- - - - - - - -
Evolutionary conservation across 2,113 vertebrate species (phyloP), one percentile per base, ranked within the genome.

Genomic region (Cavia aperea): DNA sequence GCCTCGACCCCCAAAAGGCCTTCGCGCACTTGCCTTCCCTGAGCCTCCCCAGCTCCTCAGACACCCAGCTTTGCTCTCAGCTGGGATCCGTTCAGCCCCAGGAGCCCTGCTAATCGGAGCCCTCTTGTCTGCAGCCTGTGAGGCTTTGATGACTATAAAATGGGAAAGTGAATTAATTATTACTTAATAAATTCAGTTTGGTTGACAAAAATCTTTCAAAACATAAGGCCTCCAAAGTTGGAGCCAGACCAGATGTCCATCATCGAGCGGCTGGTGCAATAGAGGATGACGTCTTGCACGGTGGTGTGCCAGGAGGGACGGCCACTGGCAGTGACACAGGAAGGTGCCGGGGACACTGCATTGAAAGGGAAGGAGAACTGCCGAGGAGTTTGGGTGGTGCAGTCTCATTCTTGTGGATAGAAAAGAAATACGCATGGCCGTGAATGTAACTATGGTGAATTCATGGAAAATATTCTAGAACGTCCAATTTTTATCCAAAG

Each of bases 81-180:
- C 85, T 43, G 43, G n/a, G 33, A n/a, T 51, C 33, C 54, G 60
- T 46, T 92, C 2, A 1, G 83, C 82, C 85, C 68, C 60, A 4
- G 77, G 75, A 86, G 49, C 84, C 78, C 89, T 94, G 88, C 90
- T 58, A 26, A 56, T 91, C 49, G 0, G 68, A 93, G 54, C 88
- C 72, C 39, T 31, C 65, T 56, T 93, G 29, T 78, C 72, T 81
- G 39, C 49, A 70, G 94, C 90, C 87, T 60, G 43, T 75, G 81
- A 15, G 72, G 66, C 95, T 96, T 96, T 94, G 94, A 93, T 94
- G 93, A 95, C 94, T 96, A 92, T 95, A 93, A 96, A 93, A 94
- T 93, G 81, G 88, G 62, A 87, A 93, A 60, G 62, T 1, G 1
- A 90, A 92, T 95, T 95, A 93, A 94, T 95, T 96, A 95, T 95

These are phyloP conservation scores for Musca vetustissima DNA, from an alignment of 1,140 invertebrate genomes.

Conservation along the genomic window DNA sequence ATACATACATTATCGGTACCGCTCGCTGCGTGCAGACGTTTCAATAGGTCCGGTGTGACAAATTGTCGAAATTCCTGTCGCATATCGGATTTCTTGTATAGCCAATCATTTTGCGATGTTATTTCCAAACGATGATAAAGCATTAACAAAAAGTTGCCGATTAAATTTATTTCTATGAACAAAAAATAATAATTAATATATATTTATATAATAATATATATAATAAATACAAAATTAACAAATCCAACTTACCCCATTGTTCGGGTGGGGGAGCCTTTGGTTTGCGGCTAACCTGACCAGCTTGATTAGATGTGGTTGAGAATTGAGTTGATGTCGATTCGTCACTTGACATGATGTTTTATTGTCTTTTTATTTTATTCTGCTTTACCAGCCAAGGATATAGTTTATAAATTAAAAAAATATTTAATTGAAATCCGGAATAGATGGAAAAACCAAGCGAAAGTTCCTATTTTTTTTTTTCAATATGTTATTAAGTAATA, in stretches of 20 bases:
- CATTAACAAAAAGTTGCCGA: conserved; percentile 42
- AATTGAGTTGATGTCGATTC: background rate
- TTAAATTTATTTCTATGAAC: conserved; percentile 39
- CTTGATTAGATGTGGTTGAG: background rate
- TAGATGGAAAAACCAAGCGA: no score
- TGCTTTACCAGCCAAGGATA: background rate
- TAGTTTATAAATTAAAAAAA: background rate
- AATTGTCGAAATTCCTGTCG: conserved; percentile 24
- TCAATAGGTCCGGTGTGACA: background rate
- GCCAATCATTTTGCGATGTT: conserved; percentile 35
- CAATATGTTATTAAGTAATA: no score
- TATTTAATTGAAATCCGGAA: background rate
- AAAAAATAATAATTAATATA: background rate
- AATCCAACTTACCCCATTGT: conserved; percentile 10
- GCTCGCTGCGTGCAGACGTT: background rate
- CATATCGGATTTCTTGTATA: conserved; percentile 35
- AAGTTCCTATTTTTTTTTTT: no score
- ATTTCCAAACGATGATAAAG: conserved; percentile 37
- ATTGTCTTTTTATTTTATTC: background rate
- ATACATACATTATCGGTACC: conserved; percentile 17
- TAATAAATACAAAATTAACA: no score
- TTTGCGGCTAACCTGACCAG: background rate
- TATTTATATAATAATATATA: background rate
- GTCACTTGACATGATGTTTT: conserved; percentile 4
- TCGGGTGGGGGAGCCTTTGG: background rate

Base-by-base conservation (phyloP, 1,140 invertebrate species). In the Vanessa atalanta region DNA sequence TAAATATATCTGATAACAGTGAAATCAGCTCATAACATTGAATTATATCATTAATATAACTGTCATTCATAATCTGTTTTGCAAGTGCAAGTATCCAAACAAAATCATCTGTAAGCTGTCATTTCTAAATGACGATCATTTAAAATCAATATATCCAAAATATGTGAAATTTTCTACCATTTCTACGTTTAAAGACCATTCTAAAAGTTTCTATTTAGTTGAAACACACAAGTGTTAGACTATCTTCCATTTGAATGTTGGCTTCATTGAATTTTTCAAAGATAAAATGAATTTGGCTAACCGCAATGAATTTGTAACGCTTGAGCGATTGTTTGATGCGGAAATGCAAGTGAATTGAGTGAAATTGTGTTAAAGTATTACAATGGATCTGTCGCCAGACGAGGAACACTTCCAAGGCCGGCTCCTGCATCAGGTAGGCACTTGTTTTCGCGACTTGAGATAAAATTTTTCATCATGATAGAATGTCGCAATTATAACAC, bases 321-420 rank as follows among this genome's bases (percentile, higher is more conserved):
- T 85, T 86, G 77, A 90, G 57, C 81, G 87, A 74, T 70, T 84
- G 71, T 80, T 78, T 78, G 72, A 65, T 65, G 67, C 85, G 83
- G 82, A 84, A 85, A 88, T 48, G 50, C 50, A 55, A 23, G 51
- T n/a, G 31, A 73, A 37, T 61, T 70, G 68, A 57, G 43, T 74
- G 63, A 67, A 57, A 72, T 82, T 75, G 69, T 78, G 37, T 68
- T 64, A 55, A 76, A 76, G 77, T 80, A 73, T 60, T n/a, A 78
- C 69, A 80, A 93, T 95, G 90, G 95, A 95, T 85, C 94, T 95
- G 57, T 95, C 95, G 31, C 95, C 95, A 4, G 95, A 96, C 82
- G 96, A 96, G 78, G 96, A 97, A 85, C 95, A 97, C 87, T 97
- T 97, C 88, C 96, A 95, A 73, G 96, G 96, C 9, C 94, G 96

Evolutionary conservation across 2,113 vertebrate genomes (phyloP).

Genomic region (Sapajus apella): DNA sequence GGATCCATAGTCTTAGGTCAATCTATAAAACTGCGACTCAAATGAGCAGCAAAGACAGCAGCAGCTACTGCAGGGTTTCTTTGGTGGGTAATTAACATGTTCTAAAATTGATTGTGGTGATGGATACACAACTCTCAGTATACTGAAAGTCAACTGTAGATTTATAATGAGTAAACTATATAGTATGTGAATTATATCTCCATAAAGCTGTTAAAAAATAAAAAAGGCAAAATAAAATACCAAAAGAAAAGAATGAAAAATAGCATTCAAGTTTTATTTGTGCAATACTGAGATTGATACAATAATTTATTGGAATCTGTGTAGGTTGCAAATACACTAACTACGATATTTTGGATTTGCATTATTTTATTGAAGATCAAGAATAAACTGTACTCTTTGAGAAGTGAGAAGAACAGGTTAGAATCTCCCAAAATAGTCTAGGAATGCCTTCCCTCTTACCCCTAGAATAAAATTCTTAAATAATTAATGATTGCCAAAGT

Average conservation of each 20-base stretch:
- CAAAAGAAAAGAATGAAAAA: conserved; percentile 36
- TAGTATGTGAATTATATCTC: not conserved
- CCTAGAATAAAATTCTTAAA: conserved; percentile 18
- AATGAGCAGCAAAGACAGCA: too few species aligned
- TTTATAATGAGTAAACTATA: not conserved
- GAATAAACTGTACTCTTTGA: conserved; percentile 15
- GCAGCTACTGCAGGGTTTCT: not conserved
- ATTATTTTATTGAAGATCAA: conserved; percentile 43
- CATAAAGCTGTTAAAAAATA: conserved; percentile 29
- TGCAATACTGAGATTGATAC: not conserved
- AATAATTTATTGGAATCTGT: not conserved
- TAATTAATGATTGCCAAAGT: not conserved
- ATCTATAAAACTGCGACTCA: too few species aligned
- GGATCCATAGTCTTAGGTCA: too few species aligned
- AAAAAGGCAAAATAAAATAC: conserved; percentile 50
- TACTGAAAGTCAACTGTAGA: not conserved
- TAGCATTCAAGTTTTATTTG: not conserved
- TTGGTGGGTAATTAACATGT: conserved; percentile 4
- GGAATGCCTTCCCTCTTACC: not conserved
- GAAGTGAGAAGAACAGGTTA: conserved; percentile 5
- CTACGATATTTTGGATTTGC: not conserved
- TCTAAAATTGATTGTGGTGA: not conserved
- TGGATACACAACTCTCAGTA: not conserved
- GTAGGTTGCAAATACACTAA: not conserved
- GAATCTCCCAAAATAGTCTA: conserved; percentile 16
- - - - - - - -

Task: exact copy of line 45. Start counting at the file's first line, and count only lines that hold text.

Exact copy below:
- T n/a, G 31, A 73, A 37, T 61, T 70, G 68, A 57, G 43, T 74